Docuweeks lineup: magicians, Mormons, migrants and more
A Mormon man’s effort to rescue, preserve and share 20,000 volumes of ancient Tibetan text, the annual Scottish Prison Service hairdressing competition and the struggles of people with bipolar disorder are among the stories that will unspool onscreen at the International Documentary Assn.’s Docuweeks screening series in August.
Seventeen feature films and 11 shorts from 19 countries will play between Aug. 10 and 30 at the Laemmle NoHo 7. Tickets for individual films at the Laemmle NoHo 7 are $11 for general admission, $8 for IDA members and $8 for seniors and children.
Here’s a look at the lineup, with descriptions as provided by IDA:
“The Anderson Monarchs”
Director: Eugene Martin
The Anderson Monarchs is about a nationally competitive African American girls soccer club competing, living and thriving in an at-risk urban neighborhood in Philadelphia. Nominated in 2008 by Sports Illustrated as sports team of the year, they were also hailed as “the future of American Soccer” in the London newspaper, the Guardian. The Anderson Monarchs, like their namesake Marian Anderson, are making history. Their remarkable story brings them to a place they only ever imagined in their dreams.
Director/producer/writer: Doug Shultz
A memorial concert reawakens the story of an artistic uprising in the Nazi concentration camp, Terezin, where a chorus of 150 inmates confronts the Nazis face-to-face ... and sings to them what they dare not say.
“Digital Dharma: One Man’s Mission to Save a Culture”
Director/producer/writer: Dafna Yachin
When ancient writings of Sanskrit and Tibetan texts vanish during the political turmoil of the 1950s and 1960s, the history of a whole society is in danger of disappearing. Digital Dharma chronicles the 50-year journey of E. Gene Smith, a Mormon from Utah, the unlikely leader of an effort to rescue, preserve and share 20,000 volumes of ancient Tibetan text. It’s the story of one man’s mission that became the catalyst for an international movement to provide free access to the story of a people.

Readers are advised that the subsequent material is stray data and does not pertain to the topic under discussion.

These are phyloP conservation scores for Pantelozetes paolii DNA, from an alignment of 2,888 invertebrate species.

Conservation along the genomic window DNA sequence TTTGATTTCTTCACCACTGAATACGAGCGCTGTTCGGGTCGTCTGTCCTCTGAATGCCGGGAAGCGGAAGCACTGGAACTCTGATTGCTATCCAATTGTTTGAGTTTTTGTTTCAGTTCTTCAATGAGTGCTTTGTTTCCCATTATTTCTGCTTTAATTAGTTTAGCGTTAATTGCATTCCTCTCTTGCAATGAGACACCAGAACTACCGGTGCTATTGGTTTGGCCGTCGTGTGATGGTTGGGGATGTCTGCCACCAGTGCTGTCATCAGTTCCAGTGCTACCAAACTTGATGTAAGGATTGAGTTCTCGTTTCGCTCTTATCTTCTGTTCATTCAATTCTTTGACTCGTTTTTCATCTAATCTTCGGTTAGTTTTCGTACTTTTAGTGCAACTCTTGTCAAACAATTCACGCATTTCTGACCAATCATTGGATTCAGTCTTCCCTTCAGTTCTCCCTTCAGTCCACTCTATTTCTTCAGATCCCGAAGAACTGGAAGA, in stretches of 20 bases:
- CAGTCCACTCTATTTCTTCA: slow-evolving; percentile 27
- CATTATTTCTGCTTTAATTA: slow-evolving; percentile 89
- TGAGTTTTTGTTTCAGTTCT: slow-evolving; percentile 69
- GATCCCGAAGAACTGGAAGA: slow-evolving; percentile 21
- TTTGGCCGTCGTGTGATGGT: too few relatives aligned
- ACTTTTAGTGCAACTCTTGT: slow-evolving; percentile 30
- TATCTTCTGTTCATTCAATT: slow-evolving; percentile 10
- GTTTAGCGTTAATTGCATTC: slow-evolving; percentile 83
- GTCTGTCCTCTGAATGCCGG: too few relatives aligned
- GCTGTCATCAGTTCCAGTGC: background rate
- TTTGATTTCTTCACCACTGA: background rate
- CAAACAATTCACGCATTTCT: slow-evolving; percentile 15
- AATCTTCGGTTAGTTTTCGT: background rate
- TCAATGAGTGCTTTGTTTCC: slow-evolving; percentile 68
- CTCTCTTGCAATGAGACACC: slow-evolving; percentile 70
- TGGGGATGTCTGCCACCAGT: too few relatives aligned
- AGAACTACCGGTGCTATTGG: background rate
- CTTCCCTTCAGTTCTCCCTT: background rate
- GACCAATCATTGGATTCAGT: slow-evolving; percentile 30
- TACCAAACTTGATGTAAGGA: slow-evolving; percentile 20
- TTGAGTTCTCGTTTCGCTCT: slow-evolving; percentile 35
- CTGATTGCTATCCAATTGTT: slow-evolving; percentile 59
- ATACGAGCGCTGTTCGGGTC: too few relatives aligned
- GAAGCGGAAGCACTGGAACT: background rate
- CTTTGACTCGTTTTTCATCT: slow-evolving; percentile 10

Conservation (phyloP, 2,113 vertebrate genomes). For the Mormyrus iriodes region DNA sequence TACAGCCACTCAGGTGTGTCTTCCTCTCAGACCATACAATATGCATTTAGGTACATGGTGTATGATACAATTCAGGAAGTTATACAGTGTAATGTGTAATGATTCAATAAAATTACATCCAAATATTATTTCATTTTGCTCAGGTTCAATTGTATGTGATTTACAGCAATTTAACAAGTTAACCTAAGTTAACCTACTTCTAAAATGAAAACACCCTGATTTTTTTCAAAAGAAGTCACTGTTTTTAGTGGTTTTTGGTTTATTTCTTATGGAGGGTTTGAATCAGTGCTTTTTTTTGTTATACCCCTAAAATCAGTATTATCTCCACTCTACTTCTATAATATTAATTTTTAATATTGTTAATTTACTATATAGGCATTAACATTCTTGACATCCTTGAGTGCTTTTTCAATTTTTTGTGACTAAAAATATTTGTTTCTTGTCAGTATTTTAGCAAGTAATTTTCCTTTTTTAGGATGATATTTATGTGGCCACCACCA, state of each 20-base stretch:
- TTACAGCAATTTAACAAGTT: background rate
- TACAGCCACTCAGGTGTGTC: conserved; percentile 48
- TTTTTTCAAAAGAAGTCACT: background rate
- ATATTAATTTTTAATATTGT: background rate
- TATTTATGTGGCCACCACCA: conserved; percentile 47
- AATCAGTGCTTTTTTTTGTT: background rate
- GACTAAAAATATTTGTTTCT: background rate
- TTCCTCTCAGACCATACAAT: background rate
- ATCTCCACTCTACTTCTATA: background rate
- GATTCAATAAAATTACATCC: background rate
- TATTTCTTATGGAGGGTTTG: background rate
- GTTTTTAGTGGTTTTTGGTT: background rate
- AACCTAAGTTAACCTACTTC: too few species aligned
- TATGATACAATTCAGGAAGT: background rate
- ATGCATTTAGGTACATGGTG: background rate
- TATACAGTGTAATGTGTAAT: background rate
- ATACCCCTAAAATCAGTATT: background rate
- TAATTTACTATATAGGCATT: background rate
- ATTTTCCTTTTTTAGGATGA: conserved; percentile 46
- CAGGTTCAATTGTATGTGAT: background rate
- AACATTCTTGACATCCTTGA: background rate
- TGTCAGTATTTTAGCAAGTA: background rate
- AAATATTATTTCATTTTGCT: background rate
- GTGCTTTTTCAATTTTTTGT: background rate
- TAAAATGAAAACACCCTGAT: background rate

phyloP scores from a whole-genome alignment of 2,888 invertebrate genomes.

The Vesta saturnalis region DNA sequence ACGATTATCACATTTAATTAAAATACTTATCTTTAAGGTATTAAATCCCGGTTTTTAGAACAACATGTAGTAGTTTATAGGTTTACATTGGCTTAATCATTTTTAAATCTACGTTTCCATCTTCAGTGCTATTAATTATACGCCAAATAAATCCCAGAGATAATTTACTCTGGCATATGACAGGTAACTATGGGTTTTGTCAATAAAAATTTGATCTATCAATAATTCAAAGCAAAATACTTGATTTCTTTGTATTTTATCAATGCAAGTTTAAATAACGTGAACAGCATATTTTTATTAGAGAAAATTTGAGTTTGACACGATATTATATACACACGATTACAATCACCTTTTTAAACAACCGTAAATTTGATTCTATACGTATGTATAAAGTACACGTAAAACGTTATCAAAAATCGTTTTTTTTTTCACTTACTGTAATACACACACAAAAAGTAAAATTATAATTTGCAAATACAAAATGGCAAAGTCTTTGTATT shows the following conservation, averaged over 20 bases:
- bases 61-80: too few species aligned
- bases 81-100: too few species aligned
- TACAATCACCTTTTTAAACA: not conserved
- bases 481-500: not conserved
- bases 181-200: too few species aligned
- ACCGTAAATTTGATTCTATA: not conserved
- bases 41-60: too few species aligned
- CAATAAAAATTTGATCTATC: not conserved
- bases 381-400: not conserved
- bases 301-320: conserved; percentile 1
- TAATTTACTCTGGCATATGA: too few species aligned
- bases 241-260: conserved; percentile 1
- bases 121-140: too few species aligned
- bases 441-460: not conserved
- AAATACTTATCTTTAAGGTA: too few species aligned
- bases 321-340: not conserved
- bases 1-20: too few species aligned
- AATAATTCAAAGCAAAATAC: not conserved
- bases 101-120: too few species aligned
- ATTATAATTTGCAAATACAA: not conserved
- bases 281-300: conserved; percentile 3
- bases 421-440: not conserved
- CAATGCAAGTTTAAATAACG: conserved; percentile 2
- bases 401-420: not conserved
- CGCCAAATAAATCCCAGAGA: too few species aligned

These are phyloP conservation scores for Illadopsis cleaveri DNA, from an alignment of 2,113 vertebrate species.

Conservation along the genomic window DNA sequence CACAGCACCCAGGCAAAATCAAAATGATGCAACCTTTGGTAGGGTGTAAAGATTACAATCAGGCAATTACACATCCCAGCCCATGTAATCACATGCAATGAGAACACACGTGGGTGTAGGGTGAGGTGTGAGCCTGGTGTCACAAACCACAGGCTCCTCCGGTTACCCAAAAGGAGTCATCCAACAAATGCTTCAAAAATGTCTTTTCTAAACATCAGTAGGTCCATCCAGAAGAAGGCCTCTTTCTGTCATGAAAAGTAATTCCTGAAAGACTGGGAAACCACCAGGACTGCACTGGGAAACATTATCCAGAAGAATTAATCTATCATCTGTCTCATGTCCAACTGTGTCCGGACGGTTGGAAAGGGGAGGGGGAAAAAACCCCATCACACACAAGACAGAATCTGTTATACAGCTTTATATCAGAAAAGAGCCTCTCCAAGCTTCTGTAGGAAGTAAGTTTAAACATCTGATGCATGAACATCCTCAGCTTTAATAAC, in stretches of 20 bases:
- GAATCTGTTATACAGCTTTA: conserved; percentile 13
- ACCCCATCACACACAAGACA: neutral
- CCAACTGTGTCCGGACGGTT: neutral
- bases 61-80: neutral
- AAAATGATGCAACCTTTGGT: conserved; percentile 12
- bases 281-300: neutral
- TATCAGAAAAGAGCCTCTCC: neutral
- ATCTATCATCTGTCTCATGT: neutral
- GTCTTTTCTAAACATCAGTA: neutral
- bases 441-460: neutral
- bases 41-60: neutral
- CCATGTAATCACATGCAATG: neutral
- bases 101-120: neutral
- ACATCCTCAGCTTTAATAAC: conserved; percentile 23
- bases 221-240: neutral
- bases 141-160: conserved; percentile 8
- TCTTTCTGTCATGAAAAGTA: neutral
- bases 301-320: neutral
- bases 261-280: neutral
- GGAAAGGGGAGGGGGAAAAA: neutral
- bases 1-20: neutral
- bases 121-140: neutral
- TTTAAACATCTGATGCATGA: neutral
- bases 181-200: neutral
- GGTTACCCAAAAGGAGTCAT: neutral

Director: Everardo González
Residents from the ejido (communal land) Los Cuates de Australia in northeast Mexico every year stage a massive exodus to look for water during drought. In this exile, men, women, elders and children wait for the first drops of water to return to their lands, a metaphor of a small town that hides from death.
“Garden in the Sea” (Jardín en el Mar)
Director/writer: Thomas Riedelsheimer
Garden in the Sea is a documentary about art, landscape and environment. Over a period of four years, the director followed Spanish artist Cristina Iglesias to the Mexican Sea of Cortez where she was commissioned to create an underwater sculpture that gradually would help enhance marine life. Expanding the form of a classic portrait, the film talks not only about the role of art but also about human passion, experiences and longings and makes the stunning beauty of our world tangible inviting us to care for it.
Director: Patrick Shen
After an earthquake devastates his beloved country, a Haitian Princeton janitor seeks the support of the privileged community he serves every day and sacrifices everything to revive his lifelong dream to bring what is most fundamental to his village’s survival: clean water.
“Love Free or Die”